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Millennium learners: implications for higher education

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Presentation to the Vice Chancellor's Symposium, Massey University, Nov 2010

Presentation to the Vice Chancellor's Symposium, Massey University, Nov 2010

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  • Confident: They were raised by parents with a strong emphasis on self-esteem. They fear nothing and consider themselves ready to overcome any challenge.Optimistic: They believe in their future and their role in it. They’ve heard about companies that cater to work-life balance – basketball courts, free food and coffee in the break room, onsite daycare and the lounge with an Xbox. They expect to be challenged, have the room to be creative and collaborate, have the opportunity for advancement and financial rewards, and to have fun at work!Goal oriented: They know what they want from work and from life, and they are set on getting it, whether it is at your company or not.Civic minded: They are concerned with the greater good and how to make their community and the world a better place. They expect companies to promote and participate in these endeavors, and to promote an environment of sustainability.Inclusive: They expect to collaborate.  They are used to being organized into teams. They expect to earn a living comparable to their peers and to work in a fair environment where everyone has equal opportunity.Connected: They live with their cell phones in hand, able to communicate with their peers anytime, anywhere, for any purpose. Facebook, Twitter, YouTube and Flickr are just a few of the tools that allow them to get their message out. They expect your company to utilize these technologies when appropriate.
  • So what does it mean for traditional institutions?
  • Transcript

    • 1. Presentation to Vice Chancellor’s Symposium Massey University Friday 19 November, 2010
    • 2. • Confidence • Civic minded • Optimistic • Inclusive • Connected • Goal oriented • Uncommitted • Self absorbed • Plagiarists • Isolated • Vulnerable • Superficial OR
    • 3. Read rocks 4 through 6 Complete drawings 5 to 7
    • 4. Read scrolls 4 through 6 Complete exercises 5 to 7
    • 5. Read OHTs 4 through 6 Complete exercises 5 to 7
    • 6. Read screens 4 through 6 Complete exercises 5 to 7
    • 7. “How could your school make it easier for you to use technology?” Top 5 student demands: 1. Let me use my own tools & devices 2. Give me unlimited Internet access 3. Let me access my projects anywhere 4. Provide me with communication tools 5. Give me access to the school network – even from home
    • 8. • Self directed learning • Un-tethered to traditional institution • Expert at personal data aggregation • Power of connections • Creating new communities • Not tethered to physical networks • Experiential learning • Content developers • Process as important as knowledge gained
    • 9. • Movie player • Web browser • Sat nav • Bar code reader • Travel guide • Music player • … and phone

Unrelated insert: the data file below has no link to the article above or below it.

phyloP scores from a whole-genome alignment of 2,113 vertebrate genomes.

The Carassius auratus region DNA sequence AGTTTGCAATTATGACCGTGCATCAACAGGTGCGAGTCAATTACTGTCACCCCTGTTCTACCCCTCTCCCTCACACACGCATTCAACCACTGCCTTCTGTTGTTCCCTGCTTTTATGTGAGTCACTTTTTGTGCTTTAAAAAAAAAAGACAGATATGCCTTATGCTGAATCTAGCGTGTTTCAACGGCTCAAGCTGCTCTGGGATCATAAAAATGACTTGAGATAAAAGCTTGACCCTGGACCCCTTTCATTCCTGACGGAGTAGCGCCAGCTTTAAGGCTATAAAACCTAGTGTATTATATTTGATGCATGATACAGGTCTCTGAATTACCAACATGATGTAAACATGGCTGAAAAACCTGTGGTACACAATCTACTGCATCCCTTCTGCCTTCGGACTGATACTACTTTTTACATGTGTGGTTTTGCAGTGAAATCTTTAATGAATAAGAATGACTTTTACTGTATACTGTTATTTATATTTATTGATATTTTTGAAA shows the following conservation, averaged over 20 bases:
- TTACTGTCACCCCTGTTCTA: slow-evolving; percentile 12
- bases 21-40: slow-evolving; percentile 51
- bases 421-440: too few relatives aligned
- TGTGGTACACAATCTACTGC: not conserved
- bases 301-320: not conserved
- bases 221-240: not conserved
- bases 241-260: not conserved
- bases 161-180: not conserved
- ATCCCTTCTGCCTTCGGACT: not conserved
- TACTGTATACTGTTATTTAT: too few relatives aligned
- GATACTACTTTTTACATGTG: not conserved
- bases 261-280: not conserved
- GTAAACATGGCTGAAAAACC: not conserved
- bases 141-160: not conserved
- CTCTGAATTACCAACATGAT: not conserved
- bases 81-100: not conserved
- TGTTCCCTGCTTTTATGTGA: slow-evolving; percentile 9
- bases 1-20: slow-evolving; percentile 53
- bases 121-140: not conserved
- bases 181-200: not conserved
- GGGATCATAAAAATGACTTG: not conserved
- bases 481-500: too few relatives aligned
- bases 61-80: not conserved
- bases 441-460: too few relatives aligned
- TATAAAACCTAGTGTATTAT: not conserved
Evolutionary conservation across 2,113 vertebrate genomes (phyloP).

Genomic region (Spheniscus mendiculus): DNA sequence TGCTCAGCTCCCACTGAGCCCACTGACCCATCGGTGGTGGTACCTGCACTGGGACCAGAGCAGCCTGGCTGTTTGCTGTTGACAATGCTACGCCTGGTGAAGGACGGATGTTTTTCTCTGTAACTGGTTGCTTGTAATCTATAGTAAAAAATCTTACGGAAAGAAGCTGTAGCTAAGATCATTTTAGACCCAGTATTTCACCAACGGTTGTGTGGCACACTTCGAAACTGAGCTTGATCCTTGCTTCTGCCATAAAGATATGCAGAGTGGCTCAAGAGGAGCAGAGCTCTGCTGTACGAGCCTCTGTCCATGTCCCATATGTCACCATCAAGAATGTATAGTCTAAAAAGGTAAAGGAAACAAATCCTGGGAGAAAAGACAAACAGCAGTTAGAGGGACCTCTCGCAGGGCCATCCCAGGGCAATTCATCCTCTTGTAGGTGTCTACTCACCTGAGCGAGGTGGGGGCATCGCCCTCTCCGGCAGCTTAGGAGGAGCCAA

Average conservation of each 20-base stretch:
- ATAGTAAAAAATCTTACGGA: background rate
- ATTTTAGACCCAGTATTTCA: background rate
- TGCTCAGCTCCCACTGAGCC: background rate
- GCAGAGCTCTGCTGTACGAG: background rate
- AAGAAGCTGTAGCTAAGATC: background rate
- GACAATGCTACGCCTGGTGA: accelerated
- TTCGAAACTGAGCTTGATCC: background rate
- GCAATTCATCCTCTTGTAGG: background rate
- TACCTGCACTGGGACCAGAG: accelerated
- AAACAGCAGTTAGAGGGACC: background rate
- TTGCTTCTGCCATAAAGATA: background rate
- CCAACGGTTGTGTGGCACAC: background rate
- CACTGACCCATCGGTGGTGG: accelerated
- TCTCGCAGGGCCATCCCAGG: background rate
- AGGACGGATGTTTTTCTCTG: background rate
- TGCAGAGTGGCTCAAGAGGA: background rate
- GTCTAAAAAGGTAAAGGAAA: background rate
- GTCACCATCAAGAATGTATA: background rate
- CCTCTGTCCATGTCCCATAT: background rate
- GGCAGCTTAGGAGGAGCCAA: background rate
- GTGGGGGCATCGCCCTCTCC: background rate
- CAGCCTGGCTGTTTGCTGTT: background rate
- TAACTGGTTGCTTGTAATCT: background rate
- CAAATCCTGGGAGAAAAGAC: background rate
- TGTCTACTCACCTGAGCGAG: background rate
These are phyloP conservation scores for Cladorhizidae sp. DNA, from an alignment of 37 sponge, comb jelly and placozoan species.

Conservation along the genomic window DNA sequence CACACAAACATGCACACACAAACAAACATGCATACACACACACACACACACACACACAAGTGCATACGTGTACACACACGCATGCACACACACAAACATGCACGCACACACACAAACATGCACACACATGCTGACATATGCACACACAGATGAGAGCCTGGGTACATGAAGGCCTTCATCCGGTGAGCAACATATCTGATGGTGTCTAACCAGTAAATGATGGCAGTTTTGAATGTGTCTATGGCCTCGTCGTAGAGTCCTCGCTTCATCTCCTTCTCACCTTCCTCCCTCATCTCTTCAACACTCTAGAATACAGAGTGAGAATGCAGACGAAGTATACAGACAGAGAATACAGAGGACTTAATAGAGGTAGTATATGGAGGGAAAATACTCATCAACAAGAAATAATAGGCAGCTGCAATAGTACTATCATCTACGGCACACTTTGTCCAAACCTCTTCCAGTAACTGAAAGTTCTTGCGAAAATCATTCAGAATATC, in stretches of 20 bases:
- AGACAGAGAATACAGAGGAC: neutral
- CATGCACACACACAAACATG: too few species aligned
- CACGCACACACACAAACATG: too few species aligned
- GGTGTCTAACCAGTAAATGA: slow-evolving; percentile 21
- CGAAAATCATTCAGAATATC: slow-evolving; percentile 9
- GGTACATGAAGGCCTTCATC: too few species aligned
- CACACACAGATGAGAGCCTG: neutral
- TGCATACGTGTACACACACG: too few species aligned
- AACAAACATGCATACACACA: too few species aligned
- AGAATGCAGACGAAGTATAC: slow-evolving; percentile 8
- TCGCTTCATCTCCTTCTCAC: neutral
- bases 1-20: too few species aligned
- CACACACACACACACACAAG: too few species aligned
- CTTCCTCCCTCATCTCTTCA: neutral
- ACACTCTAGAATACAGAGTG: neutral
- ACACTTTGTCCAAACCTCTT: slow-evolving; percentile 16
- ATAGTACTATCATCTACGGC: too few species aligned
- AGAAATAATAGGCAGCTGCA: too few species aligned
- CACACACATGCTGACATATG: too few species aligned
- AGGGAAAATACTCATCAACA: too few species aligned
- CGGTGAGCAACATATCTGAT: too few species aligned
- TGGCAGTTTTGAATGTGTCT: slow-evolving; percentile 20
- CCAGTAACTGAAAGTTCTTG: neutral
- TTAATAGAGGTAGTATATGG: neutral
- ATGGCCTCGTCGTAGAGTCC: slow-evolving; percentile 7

• 10. iPhone dispenser at the airport in San Francisco
    • 11. Expert support Reduced support costs Addresses licensing issues Ubiquitous access Reduced capital outlay Collaboration potential Automatic software updates Backup and failover http://blog.core-ed.net/derek/2009/06/8-ways-cloud-computing-may-change- schools.html
    • 12. http://tinyurl.com/243zt9c
    • 13. 2010 showed the largest ever year-to- year increase in the number of students studying online. Class differences; Online Education in the United States, 2010 - http://tinyurl.com/24edf67
    • 14. Nearly thirty percent of all college and university students now take at least one course online in the US. Class differences; Online Education in the United States, 2010 - http://tinyurl.com/24edf67
    • 15. Almost two-thirds of for-profit institutions now say that online learning is a critical part of their long term strategy. Class differences; Online Education in the United States, 2010 - http://tinyurl.com/24edf67
    • 16. The 21% growth rate for online enrollments far exceeds the 2% growth in the overall higher education student population. Class differences; Online Education in the United States, 2010 - http://tinyurl.com/24edf67
    • 17. Nearly one-half of institutions report that the economic downturn has increased demand for face-to-face courses and programs. Class differences; Online Education in the United States, 2010 - http://tinyurl.com/24edf67
    • 18. Three-quarters of institutions report that the economic downturn has increased demand for online courses and programs. Class differences; Online Education in the United States, 2010 - http://tinyurl.com/24edf67
    • 19. Online learning’s good. It creates flexibility which some students need to have because everyone has different lives and constraints
    • 20. I really enjoyed access to the lecture videos, it meant you got the same quality of explanation if you couldn't attend a lecture due to illness etc. and if you didn't understand something in a lecture you could re-experience it without needing to ask the lecturer, excellent!!
    • 21. I make a lot of use of the online resources, so it definitely works for me, although I do think that having lectures is also essential as long as there is extra explanation and discussion on the topic, but unfortunately some lecturers mainly read the power point slides which we could easily do on our own.
    • 22. • Content – What is it today, what will define it tomorrow? • Culture – To fit in to the existing or to create anew? • Competition – What are the new business models? • Control – Who controls the learning process?
    • 23. Derek Wenmoth Director, eLearning CORE Education Ltd derek@core-ed.org http://blog.core-ed.org/derek

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